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It means that all the social distancing measures being adopted these days in many countries aren’t so much about preventing illness but rather slowing down the rate at which people get sick with...
Staying home during the pandemic helps prevent health systems from being overloaded.
Overloading hospitals can likely be averted with protective measures like closing schools, c...
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The virus that is causing the current outbreak is a respiratory one and spreads through droplet infection.
The virus particles on any surface decrease rapidly at the start, then slowly approaches zero over time.
If a food worker coughs over your food while preparing it, although really gross, your risk of contracting the disease that way is minimal.
According to a 2018 overview of respiratory viruses, the virus reproduces along the respiratory tract. It is a different pathway than the digestive tract food follows when you swallow it.
Even if you handle contaminated food and then deposit the virus along your respiratory tract, it's highly unlikely to get sick this way.
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Throughout history, disease outbreaks have forced new innovations in urban design. Cholera epidemics in the 1800s led to the necessity for new plumbing and sewer systems as well as new zoning la...
Better design could help reduce crowds where viruses can easily spread.
At airports, security screening could be done differently so passengers are not forced to wait in crowded lines. It can reduce congestion and person-to-person contact.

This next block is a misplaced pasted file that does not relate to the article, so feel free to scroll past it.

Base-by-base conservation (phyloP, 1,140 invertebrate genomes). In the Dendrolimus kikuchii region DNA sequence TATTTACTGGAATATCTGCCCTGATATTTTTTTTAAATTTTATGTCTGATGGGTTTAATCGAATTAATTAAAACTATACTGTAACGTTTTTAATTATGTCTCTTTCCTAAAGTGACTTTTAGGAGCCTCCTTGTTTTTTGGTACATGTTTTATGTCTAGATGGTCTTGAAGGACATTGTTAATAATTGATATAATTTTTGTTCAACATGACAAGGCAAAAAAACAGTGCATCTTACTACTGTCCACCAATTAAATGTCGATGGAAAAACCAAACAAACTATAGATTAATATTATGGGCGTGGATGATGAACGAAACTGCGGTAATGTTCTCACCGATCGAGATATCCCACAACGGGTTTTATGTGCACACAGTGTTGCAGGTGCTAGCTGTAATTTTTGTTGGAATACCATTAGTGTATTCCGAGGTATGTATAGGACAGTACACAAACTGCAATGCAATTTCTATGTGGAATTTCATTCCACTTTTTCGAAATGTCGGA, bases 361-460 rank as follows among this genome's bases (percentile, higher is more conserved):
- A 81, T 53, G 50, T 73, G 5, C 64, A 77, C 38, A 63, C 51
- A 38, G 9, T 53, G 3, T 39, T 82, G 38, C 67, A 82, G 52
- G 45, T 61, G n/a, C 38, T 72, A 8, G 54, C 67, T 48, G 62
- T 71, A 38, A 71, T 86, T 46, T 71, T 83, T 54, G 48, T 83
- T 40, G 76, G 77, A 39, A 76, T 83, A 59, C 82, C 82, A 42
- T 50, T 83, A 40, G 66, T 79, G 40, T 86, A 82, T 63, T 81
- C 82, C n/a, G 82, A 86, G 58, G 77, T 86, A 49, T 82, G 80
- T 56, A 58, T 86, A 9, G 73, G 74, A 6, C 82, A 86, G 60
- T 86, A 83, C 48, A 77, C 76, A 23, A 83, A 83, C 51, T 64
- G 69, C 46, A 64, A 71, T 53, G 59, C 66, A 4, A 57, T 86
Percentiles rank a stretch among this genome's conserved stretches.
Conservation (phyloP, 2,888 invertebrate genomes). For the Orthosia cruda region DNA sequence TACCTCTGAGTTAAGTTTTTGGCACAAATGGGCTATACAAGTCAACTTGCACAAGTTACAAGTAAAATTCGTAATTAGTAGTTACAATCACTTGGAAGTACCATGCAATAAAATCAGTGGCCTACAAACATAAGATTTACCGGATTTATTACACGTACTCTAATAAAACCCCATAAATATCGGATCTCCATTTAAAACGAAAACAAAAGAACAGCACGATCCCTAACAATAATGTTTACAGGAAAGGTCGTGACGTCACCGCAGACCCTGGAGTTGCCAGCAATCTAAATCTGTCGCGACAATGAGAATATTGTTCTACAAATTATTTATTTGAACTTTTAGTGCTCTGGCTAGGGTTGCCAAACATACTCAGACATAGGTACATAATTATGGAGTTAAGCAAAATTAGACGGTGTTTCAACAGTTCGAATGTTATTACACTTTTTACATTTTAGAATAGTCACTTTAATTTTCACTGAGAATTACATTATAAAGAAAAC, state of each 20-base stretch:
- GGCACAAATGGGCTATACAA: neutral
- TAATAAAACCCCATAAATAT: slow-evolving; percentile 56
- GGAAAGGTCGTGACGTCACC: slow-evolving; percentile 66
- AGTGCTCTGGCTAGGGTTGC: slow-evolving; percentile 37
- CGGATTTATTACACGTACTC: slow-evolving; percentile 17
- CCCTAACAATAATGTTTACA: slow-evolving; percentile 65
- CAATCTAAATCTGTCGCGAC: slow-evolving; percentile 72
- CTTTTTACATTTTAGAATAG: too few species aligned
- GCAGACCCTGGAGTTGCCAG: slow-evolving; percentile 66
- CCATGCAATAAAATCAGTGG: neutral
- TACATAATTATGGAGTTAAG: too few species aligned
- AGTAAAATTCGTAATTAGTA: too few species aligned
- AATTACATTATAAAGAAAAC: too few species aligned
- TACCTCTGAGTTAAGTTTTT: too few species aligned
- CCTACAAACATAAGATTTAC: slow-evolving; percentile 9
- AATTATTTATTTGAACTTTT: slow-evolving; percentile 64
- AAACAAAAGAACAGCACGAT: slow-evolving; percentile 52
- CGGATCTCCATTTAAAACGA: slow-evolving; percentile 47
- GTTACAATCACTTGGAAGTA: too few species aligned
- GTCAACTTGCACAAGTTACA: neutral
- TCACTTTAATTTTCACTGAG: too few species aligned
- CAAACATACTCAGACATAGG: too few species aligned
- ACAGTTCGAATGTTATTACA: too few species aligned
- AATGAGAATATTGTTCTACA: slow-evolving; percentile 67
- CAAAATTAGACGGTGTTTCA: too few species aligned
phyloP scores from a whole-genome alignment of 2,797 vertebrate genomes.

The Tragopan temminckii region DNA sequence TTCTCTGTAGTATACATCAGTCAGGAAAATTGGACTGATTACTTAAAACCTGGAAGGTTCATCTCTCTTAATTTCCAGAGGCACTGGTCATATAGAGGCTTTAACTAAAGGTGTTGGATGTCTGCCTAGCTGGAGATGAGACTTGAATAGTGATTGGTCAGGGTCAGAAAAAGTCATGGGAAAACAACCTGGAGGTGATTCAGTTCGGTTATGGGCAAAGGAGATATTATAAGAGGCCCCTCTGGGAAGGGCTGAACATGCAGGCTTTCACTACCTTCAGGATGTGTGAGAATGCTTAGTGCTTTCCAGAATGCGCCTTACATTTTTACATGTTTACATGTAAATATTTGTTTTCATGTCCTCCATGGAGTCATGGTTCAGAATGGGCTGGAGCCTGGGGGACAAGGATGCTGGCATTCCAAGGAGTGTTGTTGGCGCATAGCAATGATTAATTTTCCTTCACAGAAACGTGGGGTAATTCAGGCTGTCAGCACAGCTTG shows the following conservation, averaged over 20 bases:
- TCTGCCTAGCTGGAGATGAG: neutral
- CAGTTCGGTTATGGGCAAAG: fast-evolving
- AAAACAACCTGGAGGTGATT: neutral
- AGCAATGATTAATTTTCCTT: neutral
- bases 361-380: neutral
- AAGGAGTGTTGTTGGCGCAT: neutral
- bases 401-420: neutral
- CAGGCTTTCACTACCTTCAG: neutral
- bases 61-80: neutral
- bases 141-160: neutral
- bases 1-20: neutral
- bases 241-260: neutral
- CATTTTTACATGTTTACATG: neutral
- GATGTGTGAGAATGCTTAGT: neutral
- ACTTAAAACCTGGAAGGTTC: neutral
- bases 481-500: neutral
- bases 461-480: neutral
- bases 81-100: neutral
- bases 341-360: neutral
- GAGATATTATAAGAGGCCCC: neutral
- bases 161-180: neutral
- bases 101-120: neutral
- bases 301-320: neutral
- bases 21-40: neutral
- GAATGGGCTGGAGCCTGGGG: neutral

Air quality should happen in the public transportation system as well as inside buildings since we spend most of our time indoors.
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As the global spread of the virus accelerates, this sort of do-it-yourself response to the shortage of personal protective equipment (PPE) is becoming very common, with medical researchers, busines...
So far, the evidence is insufficient and mixed; there are a few ideas that show promise, but there is also some concern that improvised measures could make things worse.
The last thing you want is for healthcare workers to have a false sense of protection and perform a risky procedure on a patient.
The medical opinion on homemade masks is mixed. None of the everyday materials you could use to make masks work as well as a commercial surgical mask, but the homemade versions do prevent some microbes from getting through, suggesting these substitute masks are better than nothing at all: they could theoretically slow the spread of disease by helping keep the virus from escaping people’s noses and mouths.
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